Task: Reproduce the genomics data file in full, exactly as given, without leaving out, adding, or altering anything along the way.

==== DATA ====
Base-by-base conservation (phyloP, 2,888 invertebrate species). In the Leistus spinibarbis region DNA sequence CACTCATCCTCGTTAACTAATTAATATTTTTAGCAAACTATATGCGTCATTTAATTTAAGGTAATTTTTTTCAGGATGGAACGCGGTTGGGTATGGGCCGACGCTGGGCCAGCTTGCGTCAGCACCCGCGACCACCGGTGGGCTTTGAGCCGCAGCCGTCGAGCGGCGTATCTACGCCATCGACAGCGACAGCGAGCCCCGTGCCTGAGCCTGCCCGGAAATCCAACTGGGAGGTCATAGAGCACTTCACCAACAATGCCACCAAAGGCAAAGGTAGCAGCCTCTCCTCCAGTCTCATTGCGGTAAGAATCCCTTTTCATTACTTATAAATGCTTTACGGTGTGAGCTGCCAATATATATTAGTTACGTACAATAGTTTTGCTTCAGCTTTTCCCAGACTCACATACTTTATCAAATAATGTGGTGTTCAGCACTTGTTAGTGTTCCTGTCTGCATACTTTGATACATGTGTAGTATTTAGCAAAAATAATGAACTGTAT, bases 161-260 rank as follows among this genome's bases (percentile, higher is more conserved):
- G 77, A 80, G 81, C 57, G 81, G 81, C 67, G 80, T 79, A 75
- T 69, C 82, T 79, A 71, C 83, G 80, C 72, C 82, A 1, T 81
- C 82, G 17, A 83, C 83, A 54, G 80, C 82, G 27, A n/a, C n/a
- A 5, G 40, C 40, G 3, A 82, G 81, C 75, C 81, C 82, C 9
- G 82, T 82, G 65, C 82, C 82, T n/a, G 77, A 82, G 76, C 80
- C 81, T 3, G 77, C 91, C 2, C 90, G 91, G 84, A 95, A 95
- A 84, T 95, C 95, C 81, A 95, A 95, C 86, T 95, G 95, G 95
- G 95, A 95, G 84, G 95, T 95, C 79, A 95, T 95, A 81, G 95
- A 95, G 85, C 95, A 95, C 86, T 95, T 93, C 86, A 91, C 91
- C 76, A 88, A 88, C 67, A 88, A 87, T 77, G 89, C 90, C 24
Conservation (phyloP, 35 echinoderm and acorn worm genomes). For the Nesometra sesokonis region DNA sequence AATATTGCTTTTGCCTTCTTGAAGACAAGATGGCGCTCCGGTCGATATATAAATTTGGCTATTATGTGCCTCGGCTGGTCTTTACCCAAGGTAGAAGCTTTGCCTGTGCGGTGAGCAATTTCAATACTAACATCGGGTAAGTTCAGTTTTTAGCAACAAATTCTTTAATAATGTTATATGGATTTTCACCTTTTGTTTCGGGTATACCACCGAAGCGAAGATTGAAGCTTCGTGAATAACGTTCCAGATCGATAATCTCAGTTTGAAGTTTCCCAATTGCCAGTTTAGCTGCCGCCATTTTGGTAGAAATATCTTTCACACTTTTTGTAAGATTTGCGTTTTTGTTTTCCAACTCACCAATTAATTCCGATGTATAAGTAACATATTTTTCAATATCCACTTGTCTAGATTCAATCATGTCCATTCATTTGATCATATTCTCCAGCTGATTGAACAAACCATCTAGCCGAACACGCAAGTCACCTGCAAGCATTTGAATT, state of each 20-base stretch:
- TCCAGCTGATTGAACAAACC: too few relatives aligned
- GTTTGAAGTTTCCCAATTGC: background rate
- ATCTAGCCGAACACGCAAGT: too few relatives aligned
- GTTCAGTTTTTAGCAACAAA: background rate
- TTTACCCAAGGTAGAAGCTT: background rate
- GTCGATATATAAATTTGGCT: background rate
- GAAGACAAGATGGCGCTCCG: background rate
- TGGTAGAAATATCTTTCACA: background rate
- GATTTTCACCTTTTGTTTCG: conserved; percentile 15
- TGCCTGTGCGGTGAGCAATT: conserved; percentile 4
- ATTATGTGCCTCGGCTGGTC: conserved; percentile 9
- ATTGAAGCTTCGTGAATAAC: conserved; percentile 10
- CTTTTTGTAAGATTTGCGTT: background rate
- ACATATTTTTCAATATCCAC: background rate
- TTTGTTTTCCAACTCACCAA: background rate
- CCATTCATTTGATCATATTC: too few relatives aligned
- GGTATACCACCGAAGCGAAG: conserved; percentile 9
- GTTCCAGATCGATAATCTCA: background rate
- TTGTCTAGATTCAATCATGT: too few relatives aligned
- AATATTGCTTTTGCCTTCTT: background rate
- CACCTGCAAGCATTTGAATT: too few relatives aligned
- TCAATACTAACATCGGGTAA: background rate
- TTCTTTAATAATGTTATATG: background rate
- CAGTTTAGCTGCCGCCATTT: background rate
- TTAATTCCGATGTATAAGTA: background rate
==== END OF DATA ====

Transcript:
Base-by-base conservation (phyloP, 2,888 invertebrate species). In the Leistus spinibarbis region DNA sequence CACTCATCCTCGTTAACTAATTAATATTTTTAGCAAACTATATGCGTCATTTAATTTAAGGTAATTTTTTTCAGGATGGAACGCGGTTGGGTATGGGCCGACGCTGGGCCAGCTTGCGTCAGCACCCGCGACCACCGGTGGGCTTTGAGCCGCAGCCGTCGAGCGGCGTATCTACGCCATCGACAGCGACAGCGAGCCCCGTGCCTGAGCCTGCCCGGAAATCCAACTGGGAGGTCATAGAGCACTTCACCAACAATGCCACCAAAGGCAAAGGTAGCAGCCTCTCCTCCAGTCTCATTGCGGTAAGAATCCCTTTTCATTACTTATAAATGCTTTACGGTGTGAGCTGCCAATATATATTAGTTACGTACAATAGTTTTGCTTCAGCTTTTCCCAGACTCACATACTTTATCAAATAATGTGGTGTTCAGCACTTGTTAGTGTTCCTGTCTGCATACTTTGATACATGTGTAGTATTTAGCAAAAATAATGAACTGTAT, bases 161-260 rank as follows among this genome's bases (percentile, higher is more conserved):
- G 77, A 80, G 81, C 57, G 81, G 81, C 67, G 80, T 79, A 75
- T 69, C 82, T 79, A 71, C 83, G 80, C 72, C 82, A 1, T 81
- C 82, G 17, A 83, C 83, A 54, G 80, C 82, G 27, A n/a, C n/a
- A 5, G 40, C 40, G 3, A 82, G 81, C 75, C 81, C 82, C 9
- G 82, T 82, G 65, C 82, C 82, T n/a, G 77, A 82, G 76, C 80
- C 81, T 3, G 77, C 91, C 2, C 90, G 91, G 84, A 95, A 95
- A 84, T 95, C 95, C 81, A 95, A 95, C 86, T 95, G 95, G 95
- G 95, A 95, G 84, G 95, T 95, C 79, A 95, T 95, A 81, G 95
- A 95, G 85, C 95, A 95, C 86, T 95, T 93, C 86, A 91, C 91
- C 76, A 88, A 88, C 67, A 88, A 87, T 77, G 89, C 90, C 24
Conservation (phyloP, 35 echinoderm and acorn worm genomes). For the Nesometra sesokonis region DNA sequence AATATTGCTTTTGCCTTCTTGAAGACAAGATGGCGCTCCGGTCGATATATAAATTTGGCTATTATGTGCCTCGGCTGGTCTTTACCCAAGGTAGAAGCTTTGCCTGTGCGGTGAGCAATTTCAATACTAACATCGGGTAAGTTCAGTTTTTAGCAACAAATTCTTTAATAATGTTATATGGATTTTCACCTTTTGTTTCGGGTATACCACCGAAGCGAAGATTGAAGCTTCGTGAATAACGTTCCAGATCGATAATCTCAGTTTGAAGTTTCCCAATTGCCAGTTTAGCTGCCGCCATTTTGGTAGAAATATCTTTCACACTTTTTGTAAGATTTGCGTTTTTGTTTTCCAACTCACCAATTAATTCCGATGTATAAGTAACATATTTTTCAATATCCACTTGTCTAGATTCAATCATGTCCATTCATTTGATCATATTCTCCAGCTGATTGAACAAACCATCTAGCCGAACACGCAAGTCACCTGCAAGCATTTGAATT, state of each 20-base stretch:
- TCCAGCTGATTGAACAAACC: too few relatives aligned
- GTTTGAAGTTTCCCAATTGC: background rate
- ATCTAGCCGAACACGCAAGT: too few relatives aligned
- GTTCAGTTTTTAGCAACAAA: background rate
- TTTACCCAAGGTAGAAGCTT: background rate
- GTCGATATATAAATTTGGCT: background rate
- GAAGACAAGATGGCGCTCCG: background rate
- TGGTAGAAATATCTTTCACA: background rate
- GATTTTCACCTTTTGTTTCG: conserved; percentile 15
- TGCCTGTGCGGTGAGCAATT: conserved; percentile 4
- ATTATGTGCCTCGGCTGGTC: conserved; percentile 9
- ATTGAAGCTTCGTGAATAAC: conserved; percentile 10
- CTTTTTGTAAGATTTGCGTT: background rate
- ACATATTTTTCAATATCCAC: background rate
- TTTGTTTTCCAACTCACCAA: background rate
- CCATTCATTTGATCATATTC: too few relatives aligned
- GGTATACCACCGAAGCGAAG: conserved; percentile 9
- GTTCCAGATCGATAATCTCA: background rate
- TTGTCTAGATTCAATCATGT: too few relatives aligned
- AATATTGCTTTTGCCTTCTT: background rate
- CACCTGCAAGCATTTGAATT: too few relatives aligned
- TCAATACTAACATCGGGTAA: background rate
- TTCTTTAATAATGTTATATG: background rate
- CAGTTTAGCTGCCGCCATTT: background rate
- TTAATTCCGATGTATAAGTA: background rate